Members in Profile

Interviews with IAP members with expertise in prosecuting mass atrocity crimes (click on the names below to read the full interviews)

2018

Timothy Radcliffe describes his work as a Canadian prosecutor and his international criminal law (ICL) experience. Since 2006, Tim has served in Ottawa as a federal prosecutor with the Public Prosecution Service of Canada. Currently, he is on secondment to the Department of Justice (DOJ) in the Crimes Against Humanity and War Crimes Section. Outside of work, he taught ICL at the University of Ottawa for many years, and now he coaches the International Criminal Court (ICC) Moot team. He is also a faculty instructor at the Philippe Kirsch Institute.

Clair Duffy speaks openly and candidly about her diverse experiences prosecuting atrocity crimes. Clair has a Bachelor of Laws and a Bachelor of Arts, in French, both from the University of Queensland, as well as a Masters in Public and International Law from the University of Melbourne. She is admitted as a barrister in the Supreme Courts of Queensland, and Victoria and has worked domestically, and in various capacities, in the international criminal law field.

2017

Laurel Baig: Senior Appeals Counsel at the UN Mechanism for International Criminal Tribunals (MICT) in The Hague, Netherlands. She previously worked for the International Criminal Tribunals for the former Yugoslavia (ICTY) and Rwanda (ICTR) and for the Special Court for Sierra Leone. Laurel serves as a co-focal point for knowledge exchange with the IAP’s Prosecuting Sexual Violence Network (PSV). For the past two years, she has taught international criminal law at the IAP-sponsored Specialisation course for Junior Prosecutors in Siracusa, Italy.

Florida Kabasinga: A Rwandan prosecutor who worked with the United Nations International Criminal Tribunal for Rwanda (ICTR) from 2003 to 2012 as Case Manager, Assistant Appeals Counsel and Appeals Counsel for nearly a decade. From July 2013 to January 2016, she was Senior Legal Advisor to Rwanda’s Prosecutor General and Rwanda’s National Public Prosecution Authority’s International Crimes Unit, where she advised on extraditions; drafting international arrest warrants, indictments and extradition requests in addition to advising on best practices in the investigation and prosecution of core international crimes.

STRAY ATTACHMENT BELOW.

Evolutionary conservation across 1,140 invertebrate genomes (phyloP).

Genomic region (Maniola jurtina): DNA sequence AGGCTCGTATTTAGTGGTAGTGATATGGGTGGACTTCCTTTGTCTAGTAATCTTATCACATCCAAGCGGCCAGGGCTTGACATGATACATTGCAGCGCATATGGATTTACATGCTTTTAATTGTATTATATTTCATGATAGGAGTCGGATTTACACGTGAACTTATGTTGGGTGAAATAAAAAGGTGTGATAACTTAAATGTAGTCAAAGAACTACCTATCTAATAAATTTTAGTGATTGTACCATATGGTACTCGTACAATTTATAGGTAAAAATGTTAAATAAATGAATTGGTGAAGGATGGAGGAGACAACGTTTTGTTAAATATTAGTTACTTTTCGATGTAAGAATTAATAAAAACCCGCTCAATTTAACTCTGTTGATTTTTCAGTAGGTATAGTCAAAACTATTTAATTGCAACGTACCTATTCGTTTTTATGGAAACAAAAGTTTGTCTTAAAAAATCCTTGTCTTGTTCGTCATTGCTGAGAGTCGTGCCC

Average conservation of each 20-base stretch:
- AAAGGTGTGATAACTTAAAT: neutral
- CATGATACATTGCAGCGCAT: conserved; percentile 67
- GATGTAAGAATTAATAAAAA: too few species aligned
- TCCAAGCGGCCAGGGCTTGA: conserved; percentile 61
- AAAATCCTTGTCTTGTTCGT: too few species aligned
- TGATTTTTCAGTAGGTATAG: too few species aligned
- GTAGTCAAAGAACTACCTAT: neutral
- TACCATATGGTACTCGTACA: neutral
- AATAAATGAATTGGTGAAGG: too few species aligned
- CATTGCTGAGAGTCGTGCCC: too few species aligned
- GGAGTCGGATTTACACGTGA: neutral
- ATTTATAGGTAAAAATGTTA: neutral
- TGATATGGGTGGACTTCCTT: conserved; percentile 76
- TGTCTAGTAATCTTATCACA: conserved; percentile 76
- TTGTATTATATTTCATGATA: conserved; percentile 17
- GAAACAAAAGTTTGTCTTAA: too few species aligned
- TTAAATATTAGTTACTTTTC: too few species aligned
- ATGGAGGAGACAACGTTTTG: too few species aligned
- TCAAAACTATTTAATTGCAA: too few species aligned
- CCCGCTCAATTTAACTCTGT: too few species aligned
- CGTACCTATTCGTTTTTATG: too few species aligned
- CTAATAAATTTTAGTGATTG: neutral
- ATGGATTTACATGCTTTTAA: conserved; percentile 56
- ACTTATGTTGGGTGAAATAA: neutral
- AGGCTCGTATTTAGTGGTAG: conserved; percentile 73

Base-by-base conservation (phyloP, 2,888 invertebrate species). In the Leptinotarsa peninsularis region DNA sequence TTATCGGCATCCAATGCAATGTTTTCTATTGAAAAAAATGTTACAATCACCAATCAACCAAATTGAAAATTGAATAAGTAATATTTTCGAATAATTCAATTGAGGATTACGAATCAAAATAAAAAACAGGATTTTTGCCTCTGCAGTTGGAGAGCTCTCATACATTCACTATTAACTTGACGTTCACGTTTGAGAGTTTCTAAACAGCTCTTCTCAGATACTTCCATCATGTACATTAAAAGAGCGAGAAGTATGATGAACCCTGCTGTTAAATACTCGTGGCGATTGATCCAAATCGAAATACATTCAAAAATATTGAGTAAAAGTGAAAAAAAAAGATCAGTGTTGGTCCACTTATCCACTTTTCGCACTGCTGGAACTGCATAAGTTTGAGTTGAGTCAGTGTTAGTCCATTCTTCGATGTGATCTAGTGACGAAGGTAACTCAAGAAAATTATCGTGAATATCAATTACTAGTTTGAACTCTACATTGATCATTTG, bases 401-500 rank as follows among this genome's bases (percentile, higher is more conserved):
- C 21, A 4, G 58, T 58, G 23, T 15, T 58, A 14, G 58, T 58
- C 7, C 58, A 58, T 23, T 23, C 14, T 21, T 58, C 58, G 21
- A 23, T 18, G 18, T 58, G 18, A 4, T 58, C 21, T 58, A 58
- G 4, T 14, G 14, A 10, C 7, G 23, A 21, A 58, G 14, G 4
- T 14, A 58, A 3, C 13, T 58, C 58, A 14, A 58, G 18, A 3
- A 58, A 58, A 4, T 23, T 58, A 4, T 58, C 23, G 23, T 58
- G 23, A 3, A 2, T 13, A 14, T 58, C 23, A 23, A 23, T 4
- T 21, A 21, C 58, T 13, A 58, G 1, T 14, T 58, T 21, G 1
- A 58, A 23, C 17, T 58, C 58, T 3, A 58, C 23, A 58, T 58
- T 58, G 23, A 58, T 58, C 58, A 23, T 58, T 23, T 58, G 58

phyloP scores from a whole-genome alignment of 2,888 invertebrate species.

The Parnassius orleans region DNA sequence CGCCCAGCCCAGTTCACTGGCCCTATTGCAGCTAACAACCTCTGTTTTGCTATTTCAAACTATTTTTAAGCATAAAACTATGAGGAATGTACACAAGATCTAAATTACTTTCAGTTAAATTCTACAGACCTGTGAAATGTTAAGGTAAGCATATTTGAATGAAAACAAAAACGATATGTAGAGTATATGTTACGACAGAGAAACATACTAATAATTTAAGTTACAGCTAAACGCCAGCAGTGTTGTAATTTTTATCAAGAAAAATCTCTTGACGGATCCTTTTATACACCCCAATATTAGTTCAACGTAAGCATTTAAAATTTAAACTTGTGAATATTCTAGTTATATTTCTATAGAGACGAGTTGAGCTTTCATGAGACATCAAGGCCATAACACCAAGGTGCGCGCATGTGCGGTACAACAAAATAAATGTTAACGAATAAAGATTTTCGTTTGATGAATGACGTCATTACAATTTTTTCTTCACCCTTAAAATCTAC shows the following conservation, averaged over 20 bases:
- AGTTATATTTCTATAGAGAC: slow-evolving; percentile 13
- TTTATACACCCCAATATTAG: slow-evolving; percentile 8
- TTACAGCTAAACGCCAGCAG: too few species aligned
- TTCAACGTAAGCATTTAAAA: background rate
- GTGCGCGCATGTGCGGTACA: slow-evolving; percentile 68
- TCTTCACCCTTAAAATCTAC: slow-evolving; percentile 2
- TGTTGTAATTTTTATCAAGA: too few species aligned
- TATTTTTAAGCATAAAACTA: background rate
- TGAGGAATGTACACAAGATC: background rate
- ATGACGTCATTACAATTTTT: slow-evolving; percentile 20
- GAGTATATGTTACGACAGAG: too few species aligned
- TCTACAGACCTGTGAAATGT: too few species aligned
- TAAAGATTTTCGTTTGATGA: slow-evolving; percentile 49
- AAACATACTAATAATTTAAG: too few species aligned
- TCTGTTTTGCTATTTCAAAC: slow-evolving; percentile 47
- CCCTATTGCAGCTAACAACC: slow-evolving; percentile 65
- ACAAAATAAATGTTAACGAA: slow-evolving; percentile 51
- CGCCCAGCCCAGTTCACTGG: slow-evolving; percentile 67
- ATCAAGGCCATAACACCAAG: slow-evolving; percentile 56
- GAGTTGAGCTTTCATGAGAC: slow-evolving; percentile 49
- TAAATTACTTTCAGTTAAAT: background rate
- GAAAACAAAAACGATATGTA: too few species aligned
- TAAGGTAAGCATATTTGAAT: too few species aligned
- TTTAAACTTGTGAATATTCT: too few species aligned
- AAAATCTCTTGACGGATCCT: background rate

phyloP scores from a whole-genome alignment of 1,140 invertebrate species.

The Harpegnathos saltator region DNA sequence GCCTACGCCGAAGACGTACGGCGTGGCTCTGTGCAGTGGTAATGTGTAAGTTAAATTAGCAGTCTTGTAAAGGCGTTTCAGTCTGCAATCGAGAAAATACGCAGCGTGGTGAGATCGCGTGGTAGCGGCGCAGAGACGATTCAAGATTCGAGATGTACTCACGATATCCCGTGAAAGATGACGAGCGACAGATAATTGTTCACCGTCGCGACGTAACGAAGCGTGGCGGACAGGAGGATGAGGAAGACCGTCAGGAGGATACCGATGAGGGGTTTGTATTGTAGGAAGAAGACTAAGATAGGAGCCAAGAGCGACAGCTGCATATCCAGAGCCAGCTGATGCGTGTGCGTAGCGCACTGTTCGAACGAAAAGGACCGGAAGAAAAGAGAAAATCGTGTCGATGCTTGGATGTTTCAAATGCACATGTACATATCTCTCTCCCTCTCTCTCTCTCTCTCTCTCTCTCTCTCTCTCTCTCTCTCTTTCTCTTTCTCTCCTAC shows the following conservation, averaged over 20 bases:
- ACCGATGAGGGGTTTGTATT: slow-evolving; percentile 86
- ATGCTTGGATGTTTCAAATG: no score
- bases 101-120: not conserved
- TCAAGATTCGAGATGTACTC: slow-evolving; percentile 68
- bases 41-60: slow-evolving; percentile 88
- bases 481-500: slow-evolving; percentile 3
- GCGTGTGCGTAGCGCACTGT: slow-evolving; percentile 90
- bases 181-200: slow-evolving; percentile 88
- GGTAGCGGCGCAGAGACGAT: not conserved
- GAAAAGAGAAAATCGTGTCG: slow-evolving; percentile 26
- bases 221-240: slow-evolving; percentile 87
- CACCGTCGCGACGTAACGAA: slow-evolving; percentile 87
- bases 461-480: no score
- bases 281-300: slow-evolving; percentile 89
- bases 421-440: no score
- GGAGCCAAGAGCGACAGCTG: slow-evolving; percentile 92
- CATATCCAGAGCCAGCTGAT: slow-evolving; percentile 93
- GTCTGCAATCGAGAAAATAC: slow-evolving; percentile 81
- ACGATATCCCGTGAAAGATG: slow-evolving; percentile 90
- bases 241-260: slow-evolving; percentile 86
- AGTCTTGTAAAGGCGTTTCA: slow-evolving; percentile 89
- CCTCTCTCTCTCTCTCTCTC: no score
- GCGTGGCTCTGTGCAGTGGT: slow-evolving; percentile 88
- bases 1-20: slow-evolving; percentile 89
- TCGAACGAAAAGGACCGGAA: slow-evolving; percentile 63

Tora Holst: Chief Prosecutor Tora Holst, Coordinator for the War Crimes Unit in the International Office of the Prosecutor in Stockholm. She has worked for 27 years as a prosecutor and since 2015 she has been the coordinator for the war crimes unit at the International Office of the Prosecution in Stockholm, which is comprised of eight prosecutors especially appointed to work with war crimes, crimes against humanity and genocide.

Kristy Sim speaks about her move from working as a lawyer in Canada to an Assistant Trial Lawyer with the Office of the Prosecutor at the International Criminal Court. Kristy holds a BA (Honours History and International Relations) and LLB, University of British Columbia, Canada, and a Masters of Studies in International Human Rights Law, Oxford University, UK. She practiced domestically in Canada for several years as a criminal defence lawyer, at a corporate commercial firm in the Labour and Employment Group, as a human rights lawyer representing prisoners and organising pro bono work. She made the move from domestic to international practice in 2012.

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